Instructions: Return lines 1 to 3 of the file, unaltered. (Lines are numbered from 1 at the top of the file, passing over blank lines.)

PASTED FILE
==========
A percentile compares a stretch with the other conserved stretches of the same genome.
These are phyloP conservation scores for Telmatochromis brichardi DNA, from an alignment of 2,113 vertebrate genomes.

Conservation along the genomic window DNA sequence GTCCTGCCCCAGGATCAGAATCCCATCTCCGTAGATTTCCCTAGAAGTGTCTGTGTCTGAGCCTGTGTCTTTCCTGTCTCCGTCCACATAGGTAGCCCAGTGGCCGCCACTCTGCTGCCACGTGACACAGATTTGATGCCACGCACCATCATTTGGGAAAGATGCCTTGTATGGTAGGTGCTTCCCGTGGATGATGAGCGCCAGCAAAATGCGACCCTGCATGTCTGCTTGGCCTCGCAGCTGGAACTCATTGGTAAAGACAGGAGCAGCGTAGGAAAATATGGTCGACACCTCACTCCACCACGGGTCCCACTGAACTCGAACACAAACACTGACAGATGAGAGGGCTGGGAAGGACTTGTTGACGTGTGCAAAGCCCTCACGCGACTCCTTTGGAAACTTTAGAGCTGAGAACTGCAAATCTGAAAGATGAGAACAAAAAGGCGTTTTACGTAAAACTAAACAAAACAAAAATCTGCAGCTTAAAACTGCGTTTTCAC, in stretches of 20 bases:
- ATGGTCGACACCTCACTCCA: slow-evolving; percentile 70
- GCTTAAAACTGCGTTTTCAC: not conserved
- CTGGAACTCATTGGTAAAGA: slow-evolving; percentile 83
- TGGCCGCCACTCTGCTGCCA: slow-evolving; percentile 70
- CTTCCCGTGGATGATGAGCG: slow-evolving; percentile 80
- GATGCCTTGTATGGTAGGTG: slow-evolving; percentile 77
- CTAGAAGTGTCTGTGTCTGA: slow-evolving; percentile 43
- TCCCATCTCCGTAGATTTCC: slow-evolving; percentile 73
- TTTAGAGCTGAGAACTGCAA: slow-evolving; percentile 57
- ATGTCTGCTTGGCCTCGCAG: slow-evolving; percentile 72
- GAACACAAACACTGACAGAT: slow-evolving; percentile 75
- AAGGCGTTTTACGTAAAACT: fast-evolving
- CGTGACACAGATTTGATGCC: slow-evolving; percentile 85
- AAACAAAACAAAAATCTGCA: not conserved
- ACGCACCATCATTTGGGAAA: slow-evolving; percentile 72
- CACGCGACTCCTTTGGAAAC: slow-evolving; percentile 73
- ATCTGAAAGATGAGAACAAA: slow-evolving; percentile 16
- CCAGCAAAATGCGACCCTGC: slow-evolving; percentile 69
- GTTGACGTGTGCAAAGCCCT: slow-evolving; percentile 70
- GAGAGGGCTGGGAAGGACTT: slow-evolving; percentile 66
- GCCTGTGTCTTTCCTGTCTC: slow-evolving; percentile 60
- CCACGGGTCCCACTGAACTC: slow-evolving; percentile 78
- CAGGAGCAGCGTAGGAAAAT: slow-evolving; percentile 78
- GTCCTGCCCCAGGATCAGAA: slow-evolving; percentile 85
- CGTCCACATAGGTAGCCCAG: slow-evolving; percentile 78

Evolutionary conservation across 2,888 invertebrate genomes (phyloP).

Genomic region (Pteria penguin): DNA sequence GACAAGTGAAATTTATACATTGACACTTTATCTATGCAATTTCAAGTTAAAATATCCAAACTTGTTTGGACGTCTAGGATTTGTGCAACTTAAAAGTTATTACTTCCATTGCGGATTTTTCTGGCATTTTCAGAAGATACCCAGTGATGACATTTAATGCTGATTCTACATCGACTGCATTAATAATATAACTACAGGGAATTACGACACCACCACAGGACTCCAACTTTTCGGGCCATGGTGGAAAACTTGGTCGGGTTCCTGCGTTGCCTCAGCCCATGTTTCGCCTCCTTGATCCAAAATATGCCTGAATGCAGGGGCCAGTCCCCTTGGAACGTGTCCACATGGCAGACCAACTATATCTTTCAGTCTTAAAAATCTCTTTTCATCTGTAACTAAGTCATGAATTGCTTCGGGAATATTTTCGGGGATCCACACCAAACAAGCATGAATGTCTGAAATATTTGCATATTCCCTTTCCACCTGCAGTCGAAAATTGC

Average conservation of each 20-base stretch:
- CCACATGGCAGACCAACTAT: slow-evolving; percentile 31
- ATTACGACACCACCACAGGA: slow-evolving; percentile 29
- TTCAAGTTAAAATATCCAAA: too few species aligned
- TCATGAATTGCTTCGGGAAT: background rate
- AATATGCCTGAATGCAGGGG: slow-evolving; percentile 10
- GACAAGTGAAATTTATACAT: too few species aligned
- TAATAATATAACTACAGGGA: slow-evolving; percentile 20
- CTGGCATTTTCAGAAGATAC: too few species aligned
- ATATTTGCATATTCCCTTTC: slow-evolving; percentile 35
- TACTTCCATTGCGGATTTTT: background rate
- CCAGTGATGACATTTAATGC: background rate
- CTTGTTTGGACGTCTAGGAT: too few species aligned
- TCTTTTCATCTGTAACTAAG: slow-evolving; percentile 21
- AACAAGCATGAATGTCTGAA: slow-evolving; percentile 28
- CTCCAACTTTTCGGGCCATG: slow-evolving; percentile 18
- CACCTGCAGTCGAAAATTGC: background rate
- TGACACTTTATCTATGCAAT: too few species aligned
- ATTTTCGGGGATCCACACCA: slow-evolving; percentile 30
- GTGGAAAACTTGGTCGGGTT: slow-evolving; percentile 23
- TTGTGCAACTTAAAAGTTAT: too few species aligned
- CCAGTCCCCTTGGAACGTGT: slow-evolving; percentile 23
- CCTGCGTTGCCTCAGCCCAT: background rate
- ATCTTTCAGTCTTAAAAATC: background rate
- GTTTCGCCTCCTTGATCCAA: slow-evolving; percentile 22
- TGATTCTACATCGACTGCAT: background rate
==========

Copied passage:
A percentile compares a stretch with the other conserved stretches of the same genome.
These are phyloP conservation scores for Telmatochromis brichardi DNA, from an alignment of 2,113 vertebrate genomes.

Conservation along the genomic window DNA sequence GTCCTGCCCCAGGATCAGAATCCCATCTCCGTAGATTTCCCTAGAAGTGTCTGTGTCTGAGCCTGTGTCTTTCCTGTCTCCGTCCACATAGGTAGCCCAGTGGCCGCCACTCTGCTGCCACGTGACACAGATTTGATGCCACGCACCATCATTTGGGAAAGATGCCTTGTATGGTAGGTGCTTCCCGTGGATGATGAGCGCCAGCAAAATGCGACCCTGCATGTCTGCTTGGCCTCGCAGCTGGAACTCATTGGTAAAGACAGGAGCAGCGTAGGAAAATATGGTCGACACCTCACTCCACCACGGGTCCCACTGAACTCGAACACAAACACTGACAGATGAGAGGGCTGGGAAGGACTTGTTGACGTGTGCAAAGCCCTCACGCGACTCCTTTGGAAACTTTAGAGCTGAGAACTGCAAATCTGAAAGATGAGAACAAAAAGGCGTTTTACGTAAAACTAAACAAAACAAAAATCTGCAGCTTAAAACTGCGTTTTCAC, in stretches of 20 bases: